NATURALLY, IT'S NERIAH
meet miss march: treasure of the sierras
"My parents raised me on a commune in Angels Camp, in the Sierras," says 21-year-old Neriah Davis, who is turning heads on the shaded terrace of a Sunset Boulevard restaurant. As we chat, November leaves drift onto our table, and mother nature provides an eerie counterpoint -- we're being dusted by ash from wildfires raging in Topanga Canyon.
Neriah's early life in the central Sierra Nevada gold-mining town of Angels Camp was bucolic but raw. "We didn't have electricity. We didn't have a TV. When we wanted to take a bath, we had to heat the water and pour it into the bathtub. My parents grew all their own food. It was like "Little House on the Prairie." I love that that's the way I grew up."
The commune was a former kayaking school called the Confluence. When Neriah, her parents and her three siblings moved there in the mid-Seventies, they fought efforts to dam the Stanislaus River. "My dad was one of the main protesters. When I was seven or eight, just a little kid, he would get us up early in the morning and dress us as trees and rocks, and we'd all stand in the middle of the road holding signs and chanting, 'Don't dam the river!'" In recent years, Neriah's father, who is part Cherokee, has been organizing support for members of the Hopi Nation who are engaged in a land-rights struggle at Big Mountain in Arizona. Neriah coordinated part of a Thanksgiving relief caravan that joined him there.
She came to Los Angeles with her try-anything-once spirit, and within a week she landed the first of a series of small acting jobs, including a supporting role in USA's made-for-cable movie "Marilyn & Bobby." She went on to land modeling gigs that put her on the cover of a "Playboy's Book of Lingerie."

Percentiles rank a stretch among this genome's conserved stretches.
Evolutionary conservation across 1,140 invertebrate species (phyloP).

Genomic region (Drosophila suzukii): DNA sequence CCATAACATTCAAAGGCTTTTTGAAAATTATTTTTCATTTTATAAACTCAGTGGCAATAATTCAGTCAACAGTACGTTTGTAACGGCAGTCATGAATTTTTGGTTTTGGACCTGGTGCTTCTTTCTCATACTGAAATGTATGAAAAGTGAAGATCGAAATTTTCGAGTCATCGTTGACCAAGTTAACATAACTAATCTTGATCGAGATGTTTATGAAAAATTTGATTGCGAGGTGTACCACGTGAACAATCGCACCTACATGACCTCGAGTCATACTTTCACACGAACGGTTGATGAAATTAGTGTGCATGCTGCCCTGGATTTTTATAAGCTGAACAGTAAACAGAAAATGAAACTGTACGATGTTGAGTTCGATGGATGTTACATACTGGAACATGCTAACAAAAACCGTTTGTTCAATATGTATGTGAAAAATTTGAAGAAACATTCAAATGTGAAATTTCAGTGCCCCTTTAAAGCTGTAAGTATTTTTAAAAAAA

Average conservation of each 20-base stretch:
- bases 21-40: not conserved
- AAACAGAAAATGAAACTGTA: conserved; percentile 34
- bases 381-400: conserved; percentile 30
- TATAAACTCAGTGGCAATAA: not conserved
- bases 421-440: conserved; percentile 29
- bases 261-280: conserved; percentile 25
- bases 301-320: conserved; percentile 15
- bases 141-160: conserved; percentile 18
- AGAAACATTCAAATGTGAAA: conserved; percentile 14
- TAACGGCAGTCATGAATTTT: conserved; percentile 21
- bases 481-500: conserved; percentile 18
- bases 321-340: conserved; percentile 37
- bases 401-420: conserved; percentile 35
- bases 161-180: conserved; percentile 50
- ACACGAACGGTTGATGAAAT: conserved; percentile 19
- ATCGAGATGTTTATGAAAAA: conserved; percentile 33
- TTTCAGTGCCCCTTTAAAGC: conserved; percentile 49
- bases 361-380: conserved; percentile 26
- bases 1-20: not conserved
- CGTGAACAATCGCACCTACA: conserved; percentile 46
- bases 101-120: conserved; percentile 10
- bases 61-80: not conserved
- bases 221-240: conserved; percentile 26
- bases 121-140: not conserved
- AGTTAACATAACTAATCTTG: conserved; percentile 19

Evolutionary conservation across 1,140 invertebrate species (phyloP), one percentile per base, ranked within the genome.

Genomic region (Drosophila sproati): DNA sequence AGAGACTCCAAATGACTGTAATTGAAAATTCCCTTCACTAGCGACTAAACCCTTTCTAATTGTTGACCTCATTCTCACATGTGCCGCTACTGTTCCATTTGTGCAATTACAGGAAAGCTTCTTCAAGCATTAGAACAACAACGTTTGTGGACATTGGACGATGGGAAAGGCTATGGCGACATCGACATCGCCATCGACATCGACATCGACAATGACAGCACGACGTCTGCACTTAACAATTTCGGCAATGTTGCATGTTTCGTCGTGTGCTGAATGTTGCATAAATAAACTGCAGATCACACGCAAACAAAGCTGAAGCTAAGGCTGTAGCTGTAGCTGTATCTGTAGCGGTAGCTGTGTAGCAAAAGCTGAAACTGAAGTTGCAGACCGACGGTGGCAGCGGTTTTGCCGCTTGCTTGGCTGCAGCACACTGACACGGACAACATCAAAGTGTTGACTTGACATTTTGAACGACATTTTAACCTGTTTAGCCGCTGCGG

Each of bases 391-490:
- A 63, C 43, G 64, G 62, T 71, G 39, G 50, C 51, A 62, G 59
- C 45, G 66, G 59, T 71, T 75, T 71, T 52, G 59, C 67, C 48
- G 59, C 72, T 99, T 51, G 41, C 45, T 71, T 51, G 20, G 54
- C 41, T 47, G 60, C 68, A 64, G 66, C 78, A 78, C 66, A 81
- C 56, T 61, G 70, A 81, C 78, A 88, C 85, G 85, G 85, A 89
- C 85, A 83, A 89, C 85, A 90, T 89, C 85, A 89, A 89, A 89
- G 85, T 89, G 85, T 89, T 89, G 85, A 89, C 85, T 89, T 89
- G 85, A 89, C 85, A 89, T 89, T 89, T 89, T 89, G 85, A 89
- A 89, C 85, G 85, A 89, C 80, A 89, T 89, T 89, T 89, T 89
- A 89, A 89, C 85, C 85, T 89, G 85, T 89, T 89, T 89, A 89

"I did this poster. Oh, my gosh, it was crazy," she says, laughing. "The photographer and I drove up to a ramp on the 101 Freeway in Woodland Hills, and I was standing there totally nude with this sign that read Will Work For Sex. I was wearing pink lipstick and pink pumps. Cars were driving by. It was the craziest crazy thing I've ever done. I've heard it's one of the best-selling posters right now."
She admits that appearing in Playboy made her consider possible conflicts with her newfound Christianity. Thinking for a moment, she says, "I feel that these shots are not going to make a difference in the world. But, then, another side of me likes to do this. I'm an exhibitionist. It was fun to do that freeway shot. I think people should have different facets to their personality." Although Los Angeles gives her some interesting opportunities, Neriah's return to the ranch cannot be far off. She wants to own a mountain farm -- after she does a few movies and some more modeling -- and she's weighing a plan to work in Costa Rica with her boyfriend to develop a Christian adventure camp for kids.
"I'm not materialistic," she says. "Living in the city, it's real hard to be close to God. I find that when I'm at my parents' house, I feel blessed and find inner peace. I don't feel that way here. It's hard to keep your insides healthy." Need a better reason to get out in the woods? We'll meet you back at camp, angel.
-- Clint Gila
Photography by Stephen Wayda